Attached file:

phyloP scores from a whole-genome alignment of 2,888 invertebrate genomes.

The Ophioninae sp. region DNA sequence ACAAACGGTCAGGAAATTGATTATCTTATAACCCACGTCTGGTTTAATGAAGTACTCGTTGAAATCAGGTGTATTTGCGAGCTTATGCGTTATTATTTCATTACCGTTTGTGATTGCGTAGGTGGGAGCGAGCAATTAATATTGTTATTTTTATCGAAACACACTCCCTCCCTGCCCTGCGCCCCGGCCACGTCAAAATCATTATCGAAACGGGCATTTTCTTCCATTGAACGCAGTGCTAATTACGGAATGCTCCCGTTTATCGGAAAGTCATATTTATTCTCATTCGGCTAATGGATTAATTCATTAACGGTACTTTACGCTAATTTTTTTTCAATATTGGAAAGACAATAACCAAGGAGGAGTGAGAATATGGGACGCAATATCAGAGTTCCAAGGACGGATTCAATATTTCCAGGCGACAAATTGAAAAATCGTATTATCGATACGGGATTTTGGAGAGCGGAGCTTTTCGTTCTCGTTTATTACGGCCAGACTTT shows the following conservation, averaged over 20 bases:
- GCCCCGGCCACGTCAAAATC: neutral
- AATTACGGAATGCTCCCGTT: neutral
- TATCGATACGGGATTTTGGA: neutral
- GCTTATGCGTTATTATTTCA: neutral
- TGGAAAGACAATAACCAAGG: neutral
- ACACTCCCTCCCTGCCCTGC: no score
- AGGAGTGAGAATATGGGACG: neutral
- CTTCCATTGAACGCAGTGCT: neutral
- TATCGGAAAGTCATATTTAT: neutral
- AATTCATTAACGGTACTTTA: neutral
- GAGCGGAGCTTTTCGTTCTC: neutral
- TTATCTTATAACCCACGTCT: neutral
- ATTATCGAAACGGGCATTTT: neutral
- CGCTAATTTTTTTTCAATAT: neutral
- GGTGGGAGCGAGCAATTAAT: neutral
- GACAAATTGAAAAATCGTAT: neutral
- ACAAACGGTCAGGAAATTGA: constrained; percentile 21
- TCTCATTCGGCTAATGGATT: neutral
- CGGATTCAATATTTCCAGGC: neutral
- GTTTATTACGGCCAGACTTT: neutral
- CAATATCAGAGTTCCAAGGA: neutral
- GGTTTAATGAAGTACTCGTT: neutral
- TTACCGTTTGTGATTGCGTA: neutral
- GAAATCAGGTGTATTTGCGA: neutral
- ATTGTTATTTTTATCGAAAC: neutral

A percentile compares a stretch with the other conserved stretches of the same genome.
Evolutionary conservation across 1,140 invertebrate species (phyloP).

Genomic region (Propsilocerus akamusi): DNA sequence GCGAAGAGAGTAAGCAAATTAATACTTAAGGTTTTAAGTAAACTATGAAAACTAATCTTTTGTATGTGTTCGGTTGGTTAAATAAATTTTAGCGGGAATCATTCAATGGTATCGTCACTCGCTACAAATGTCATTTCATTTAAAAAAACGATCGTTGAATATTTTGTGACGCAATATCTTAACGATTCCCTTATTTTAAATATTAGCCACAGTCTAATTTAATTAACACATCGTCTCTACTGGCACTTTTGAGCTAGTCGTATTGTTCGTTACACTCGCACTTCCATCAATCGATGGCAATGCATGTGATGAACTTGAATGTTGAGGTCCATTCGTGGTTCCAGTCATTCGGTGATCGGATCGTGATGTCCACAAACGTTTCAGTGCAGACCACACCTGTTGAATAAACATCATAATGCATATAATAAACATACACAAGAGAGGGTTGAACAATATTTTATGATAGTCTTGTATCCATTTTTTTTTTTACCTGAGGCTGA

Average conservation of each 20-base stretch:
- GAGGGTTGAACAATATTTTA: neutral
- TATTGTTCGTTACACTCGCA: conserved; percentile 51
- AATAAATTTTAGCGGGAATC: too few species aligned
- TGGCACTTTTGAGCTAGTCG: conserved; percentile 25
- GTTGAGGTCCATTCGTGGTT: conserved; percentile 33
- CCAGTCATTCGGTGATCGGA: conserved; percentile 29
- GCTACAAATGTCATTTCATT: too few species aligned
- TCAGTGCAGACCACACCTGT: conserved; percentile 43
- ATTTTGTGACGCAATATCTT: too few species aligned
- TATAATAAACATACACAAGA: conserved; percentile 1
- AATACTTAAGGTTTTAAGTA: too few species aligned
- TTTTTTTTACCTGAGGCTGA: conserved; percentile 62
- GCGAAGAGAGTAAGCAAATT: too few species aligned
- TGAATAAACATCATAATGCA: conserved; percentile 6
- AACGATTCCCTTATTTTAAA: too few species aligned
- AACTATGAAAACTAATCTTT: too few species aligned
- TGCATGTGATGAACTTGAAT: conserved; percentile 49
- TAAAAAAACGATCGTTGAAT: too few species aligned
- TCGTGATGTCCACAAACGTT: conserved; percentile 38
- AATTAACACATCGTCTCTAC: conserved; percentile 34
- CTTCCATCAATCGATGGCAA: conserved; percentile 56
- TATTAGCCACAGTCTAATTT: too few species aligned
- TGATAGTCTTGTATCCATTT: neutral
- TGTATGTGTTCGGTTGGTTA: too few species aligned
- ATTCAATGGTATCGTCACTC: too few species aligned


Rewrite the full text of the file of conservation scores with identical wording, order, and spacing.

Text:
phyloP scores from a whole-genome alignment of 2,888 invertebrate genomes.

The Ophioninae sp. region DNA sequence ACAAACGGTCAGGAAATTGATTATCTTATAACCCACGTCTGGTTTAATGAAGTACTCGTTGAAATCAGGTGTATTTGCGAGCTTATGCGTTATTATTTCATTACCGTTTGTGATTGCGTAGGTGGGAGCGAGCAATTAATATTGTTATTTTTATCGAAACACACTCCCTCCCTGCCCTGCGCCCCGGCCACGTCAAAATCATTATCGAAACGGGCATTTTCTTCCATTGAACGCAGTGCTAATTACGGAATGCTCCCGTTTATCGGAAAGTCATATTTATTCTCATTCGGCTAATGGATTAATTCATTAACGGTACTTTACGCTAATTTTTTTTCAATATTGGAAAGACAATAACCAAGGAGGAGTGAGAATATGGGACGCAATATCAGAGTTCCAAGGACGGATTCAATATTTCCAGGCGACAAATTGAAAAATCGTATTATCGATACGGGATTTTGGAGAGCGGAGCTTTTCGTTCTCGTTTATTACGGCCAGACTTT shows the following conservation, averaged over 20 bases:
- GCCCCGGCCACGTCAAAATC: neutral
- AATTACGGAATGCTCCCGTT: neutral
- TATCGATACGGGATTTTGGA: neutral
- GCTTATGCGTTATTATTTCA: neutral
- TGGAAAGACAATAACCAAGG: neutral
- ACACTCCCTCCCTGCCCTGC: no score
- AGGAGTGAGAATATGGGACG: neutral
- CTTCCATTGAACGCAGTGCT: neutral
- TATCGGAAAGTCATATTTAT: neutral
- AATTCATTAACGGTACTTTA: neutral
- GAGCGGAGCTTTTCGTTCTC: neutral
- TTATCTTATAACCCACGTCT: neutral
- ATTATCGAAACGGGCATTTT: neutral
- CGCTAATTTTTTTTCAATAT: neutral
- GGTGGGAGCGAGCAATTAAT: neutral
- GACAAATTGAAAAATCGTAT: neutral
- ACAAACGGTCAGGAAATTGA: constrained; percentile 21
- TCTCATTCGGCTAATGGATT: neutral
- CGGATTCAATATTTCCAGGC: neutral
- GTTTATTACGGCCAGACTTT: neutral
- CAATATCAGAGTTCCAAGGA: neutral
- GGTTTAATGAAGTACTCGTT: neutral
- TTACCGTTTGTGATTGCGTA: neutral
- GAAATCAGGTGTATTTGCGA: neutral
- ATTGTTATTTTTATCGAAAC: neutral

A percentile compares a stretch with the other conserved stretches of the same genome.
Evolutionary conservation across 1,140 invertebrate species (phyloP).

Genomic region (Propsilocerus akamusi): DNA sequence GCGAAGAGAGTAAGCAAATTAATACTTAAGGTTTTAAGTAAACTATGAAAACTAATCTTTTGTATGTGTTCGGTTGGTTAAATAAATTTTAGCGGGAATCATTCAATGGTATCGTCACTCGCTACAAATGTCATTTCATTTAAAAAAACGATCGTTGAATATTTTGTGACGCAATATCTTAACGATTCCCTTATTTTAAATATTAGCCACAGTCTAATTTAATTAACACATCGTCTCTACTGGCACTTTTGAGCTAGTCGTATTGTTCGTTACACTCGCACTTCCATCAATCGATGGCAATGCATGTGATGAACTTGAATGTTGAGGTCCATTCGTGGTTCCAGTCATTCGGTGATCGGATCGTGATGTCCACAAACGTTTCAGTGCAGACCACACCTGTTGAATAAACATCATAATGCATATAATAAACATACACAAGAGAGGGTTGAACAATATTTTATGATAGTCTTGTATCCATTTTTTTTTTTACCTGAGGCTGA

Average conservation of each 20-base stretch:
- GAGGGTTGAACAATATTTTA: neutral
- TATTGTTCGTTACACTCGCA: conserved; percentile 51
- AATAAATTTTAGCGGGAATC: too few species aligned
- TGGCACTTTTGAGCTAGTCG: conserved; percentile 25
- GTTGAGGTCCATTCGTGGTT: conserved; percentile 33
- CCAGTCATTCGGTGATCGGA: conserved; percentile 29
- GCTACAAATGTCATTTCATT: too few species aligned
- TCAGTGCAGACCACACCTGT: conserved; percentile 43
- ATTTTGTGACGCAATATCTT: too few species aligned
- TATAATAAACATACACAAGA: conserved; percentile 1
- AATACTTAAGGTTTTAAGTA: too few species aligned
- TTTTTTTTACCTGAGGCTGA: conserved; percentile 62
- GCGAAGAGAGTAAGCAAATT: too few species aligned
- TGAATAAACATCATAATGCA: conserved; percentile 6
- AACGATTCCCTTATTTTAAA: too few species aligned
- AACTATGAAAACTAATCTTT: too few species aligned
- TGCATGTGATGAACTTGAAT: conserved; percentile 49
- TAAAAAAACGATCGTTGAAT: too few species aligned
- TCGTGATGTCCACAAACGTT: conserved; percentile 38
- AATTAACACATCGTCTCTAC: conserved; percentile 34
- CTTCCATCAATCGATGGCAA: conserved; percentile 56
- TATTAGCCACAGTCTAATTT: too few species aligned
- TGATAGTCTTGTATCCATTT: neutral
- TGTATGTGTTCGGTTGGTTA: too few species aligned
- ATTCAATGGTATCGTCACTC: too few species aligned